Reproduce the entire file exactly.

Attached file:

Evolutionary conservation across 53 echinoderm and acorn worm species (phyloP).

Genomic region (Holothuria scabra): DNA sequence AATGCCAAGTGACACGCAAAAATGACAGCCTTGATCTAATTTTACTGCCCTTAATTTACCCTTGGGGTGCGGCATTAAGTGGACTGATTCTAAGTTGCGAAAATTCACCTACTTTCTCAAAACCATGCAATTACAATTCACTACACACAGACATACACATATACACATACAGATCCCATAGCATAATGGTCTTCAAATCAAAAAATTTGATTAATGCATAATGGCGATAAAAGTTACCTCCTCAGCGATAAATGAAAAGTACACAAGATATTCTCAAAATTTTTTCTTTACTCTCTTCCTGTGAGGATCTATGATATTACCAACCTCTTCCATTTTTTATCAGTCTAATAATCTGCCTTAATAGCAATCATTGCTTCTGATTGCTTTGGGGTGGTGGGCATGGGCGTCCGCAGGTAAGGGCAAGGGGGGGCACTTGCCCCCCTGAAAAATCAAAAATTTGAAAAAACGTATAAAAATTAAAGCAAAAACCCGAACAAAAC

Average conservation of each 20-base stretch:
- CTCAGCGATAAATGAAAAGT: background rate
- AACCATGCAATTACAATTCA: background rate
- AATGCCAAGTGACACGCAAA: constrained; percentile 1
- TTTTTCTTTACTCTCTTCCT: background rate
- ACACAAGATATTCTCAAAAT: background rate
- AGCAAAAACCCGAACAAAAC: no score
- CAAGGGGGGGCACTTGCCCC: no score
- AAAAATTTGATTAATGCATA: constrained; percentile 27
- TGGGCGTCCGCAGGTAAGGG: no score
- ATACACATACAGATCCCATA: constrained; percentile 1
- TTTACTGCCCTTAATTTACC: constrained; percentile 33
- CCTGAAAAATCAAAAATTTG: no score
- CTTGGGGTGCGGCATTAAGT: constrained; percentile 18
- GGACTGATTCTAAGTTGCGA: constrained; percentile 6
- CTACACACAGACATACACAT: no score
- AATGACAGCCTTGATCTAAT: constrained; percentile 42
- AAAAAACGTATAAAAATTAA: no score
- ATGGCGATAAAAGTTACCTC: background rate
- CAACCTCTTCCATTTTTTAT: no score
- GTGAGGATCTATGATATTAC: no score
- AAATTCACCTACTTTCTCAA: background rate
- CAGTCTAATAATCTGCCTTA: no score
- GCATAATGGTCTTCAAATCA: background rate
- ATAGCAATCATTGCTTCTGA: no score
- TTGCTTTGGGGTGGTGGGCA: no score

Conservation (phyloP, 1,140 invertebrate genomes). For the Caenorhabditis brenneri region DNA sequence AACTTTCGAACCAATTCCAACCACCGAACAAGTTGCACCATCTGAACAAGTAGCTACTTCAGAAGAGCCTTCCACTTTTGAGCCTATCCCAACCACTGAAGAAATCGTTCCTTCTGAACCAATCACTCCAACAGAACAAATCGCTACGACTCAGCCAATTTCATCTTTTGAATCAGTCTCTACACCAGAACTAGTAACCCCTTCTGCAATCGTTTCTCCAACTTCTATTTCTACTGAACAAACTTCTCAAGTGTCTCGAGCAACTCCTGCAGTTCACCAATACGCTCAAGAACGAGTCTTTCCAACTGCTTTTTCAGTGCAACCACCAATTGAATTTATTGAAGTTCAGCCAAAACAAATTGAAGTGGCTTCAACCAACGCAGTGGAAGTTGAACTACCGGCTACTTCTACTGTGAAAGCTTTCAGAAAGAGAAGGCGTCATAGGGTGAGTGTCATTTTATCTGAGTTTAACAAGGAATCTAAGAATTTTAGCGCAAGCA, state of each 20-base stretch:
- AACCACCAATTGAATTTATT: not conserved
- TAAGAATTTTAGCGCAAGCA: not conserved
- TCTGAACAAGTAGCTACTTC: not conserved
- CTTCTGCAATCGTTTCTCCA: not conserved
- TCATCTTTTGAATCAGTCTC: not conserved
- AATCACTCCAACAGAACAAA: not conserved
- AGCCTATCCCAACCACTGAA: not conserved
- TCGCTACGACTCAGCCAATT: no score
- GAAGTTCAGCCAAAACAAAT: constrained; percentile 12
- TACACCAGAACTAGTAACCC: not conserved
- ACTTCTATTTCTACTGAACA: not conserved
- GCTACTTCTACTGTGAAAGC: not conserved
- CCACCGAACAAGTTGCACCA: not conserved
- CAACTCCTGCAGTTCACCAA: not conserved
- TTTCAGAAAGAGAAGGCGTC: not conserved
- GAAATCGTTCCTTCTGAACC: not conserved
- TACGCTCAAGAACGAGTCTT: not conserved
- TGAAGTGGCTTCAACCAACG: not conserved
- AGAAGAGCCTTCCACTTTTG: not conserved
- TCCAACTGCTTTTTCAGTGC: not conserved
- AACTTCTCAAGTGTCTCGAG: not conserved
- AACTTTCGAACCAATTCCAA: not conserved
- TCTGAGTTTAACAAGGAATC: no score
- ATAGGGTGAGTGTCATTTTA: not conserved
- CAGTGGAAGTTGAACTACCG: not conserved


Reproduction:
Evolutionary conservation across 53 echinoderm and acorn worm species (phyloP).

Genomic region (Holothuria scabra): DNA sequence AATGCCAAGTGACACGCAAAAATGACAGCCTTGATCTAATTTTACTGCCCTTAATTTACCCTTGGGGTGCGGCATTAAGTGGACTGATTCTAAGTTGCGAAAATTCACCTACTTTCTCAAAACCATGCAATTACAATTCACTACACACAGACATACACATATACACATACAGATCCCATAGCATAATGGTCTTCAAATCAAAAAATTTGATTAATGCATAATGGCGATAAAAGTTACCTCCTCAGCGATAAATGAAAAGTACACAAGATATTCTCAAAATTTTTTCTTTACTCTCTTCCTGTGAGGATCTATGATATTACCAACCTCTTCCATTTTTTATCAGTCTAATAATCTGCCTTAATAGCAATCATTGCTTCTGATTGCTTTGGGGTGGTGGGCATGGGCGTCCGCAGGTAAGGGCAAGGGGGGGCACTTGCCCCCCTGAAAAATCAAAAATTTGAAAAAACGTATAAAAATTAAAGCAAAAACCCGAACAAAAC

Average conservation of each 20-base stretch:
- CTCAGCGATAAATGAAAAGT: background rate
- AACCATGCAATTACAATTCA: background rate
- AATGCCAAGTGACACGCAAA: constrained; percentile 1
- TTTTTCTTTACTCTCTTCCT: background rate
- ACACAAGATATTCTCAAAAT: background rate
- AGCAAAAACCCGAACAAAAC: no score
- CAAGGGGGGGCACTTGCCCC: no score
- AAAAATTTGATTAATGCATA: constrained; percentile 27
- TGGGCGTCCGCAGGTAAGGG: no score
- ATACACATACAGATCCCATA: constrained; percentile 1
- TTTACTGCCCTTAATTTACC: constrained; percentile 33
- CCTGAAAAATCAAAAATTTG: no score
- CTTGGGGTGCGGCATTAAGT: constrained; percentile 18
- GGACTGATTCTAAGTTGCGA: constrained; percentile 6
- CTACACACAGACATACACAT: no score
- AATGACAGCCTTGATCTAAT: constrained; percentile 42
- AAAAAACGTATAAAAATTAA: no score
- ATGGCGATAAAAGTTACCTC: background rate
- CAACCTCTTCCATTTTTTAT: no score
- GTGAGGATCTATGATATTAC: no score
- AAATTCACCTACTTTCTCAA: background rate
- CAGTCTAATAATCTGCCTTA: no score
- GCATAATGGTCTTCAAATCA: background rate
- ATAGCAATCATTGCTTCTGA: no score
- TTGCTTTGGGGTGGTGGGCA: no score

Conservation (phyloP, 1,140 invertebrate genomes). For the Caenorhabditis brenneri region DNA sequence AACTTTCGAACCAATTCCAACCACCGAACAAGTTGCACCATCTGAACAAGTAGCTACTTCAGAAGAGCCTTCCACTTTTGAGCCTATCCCAACCACTGAAGAAATCGTTCCTTCTGAACCAATCACTCCAACAGAACAAATCGCTACGACTCAGCCAATTTCATCTTTTGAATCAGTCTCTACACCAGAACTAGTAACCCCTTCTGCAATCGTTTCTCCAACTTCTATTTCTACTGAACAAACTTCTCAAGTGTCTCGAGCAACTCCTGCAGTTCACCAATACGCTCAAGAACGAGTCTTTCCAACTGCTTTTTCAGTGCAACCACCAATTGAATTTATTGAAGTTCAGCCAAAACAAATTGAAGTGGCTTCAACCAACGCAGTGGAAGTTGAACTACCGGCTACTTCTACTGTGAAAGCTTTCAGAAAGAGAAGGCGTCATAGGGTGAGTGTCATTTTATCTGAGTTTAACAAGGAATCTAAGAATTTTAGCGCAAGCA, state of each 20-base stretch:
- AACCACCAATTGAATTTATT: not conserved
- TAAGAATTTTAGCGCAAGCA: not conserved
- TCTGAACAAGTAGCTACTTC: not conserved
- CTTCTGCAATCGTTTCTCCA: not conserved
- TCATCTTTTGAATCAGTCTC: not conserved
- AATCACTCCAACAGAACAAA: not conserved
- AGCCTATCCCAACCACTGAA: not conserved
- TCGCTACGACTCAGCCAATT: no score
- GAAGTTCAGCCAAAACAAAT: constrained; percentile 12
- TACACCAGAACTAGTAACCC: not conserved
- ACTTCTATTTCTACTGAACA: not conserved
- GCTACTTCTACTGTGAAAGC: not conserved
- CCACCGAACAAGTTGCACCA: not conserved
- CAACTCCTGCAGTTCACCAA: not conserved
- TTTCAGAAAGAGAAGGCGTC: not conserved
- GAAATCGTTCCTTCTGAACC: not conserved
- TACGCTCAAGAACGAGTCTT: not conserved
- TGAAGTGGCTTCAACCAACG: not conserved
- AGAAGAGCCTTCCACTTTTG: not conserved
- TCCAACTGCTTTTTCAGTGC: not conserved
- AACTTCTCAAGTGTCTCGAG: not conserved
- AACTTTCGAACCAATTCCAA: not conserved
- TCTGAGTTTAACAAGGAATC: no score
- ATAGGGTGAGTGTCATTTTA: not conserved
- CAGTGGAAGTTGAACTACCG: not conserved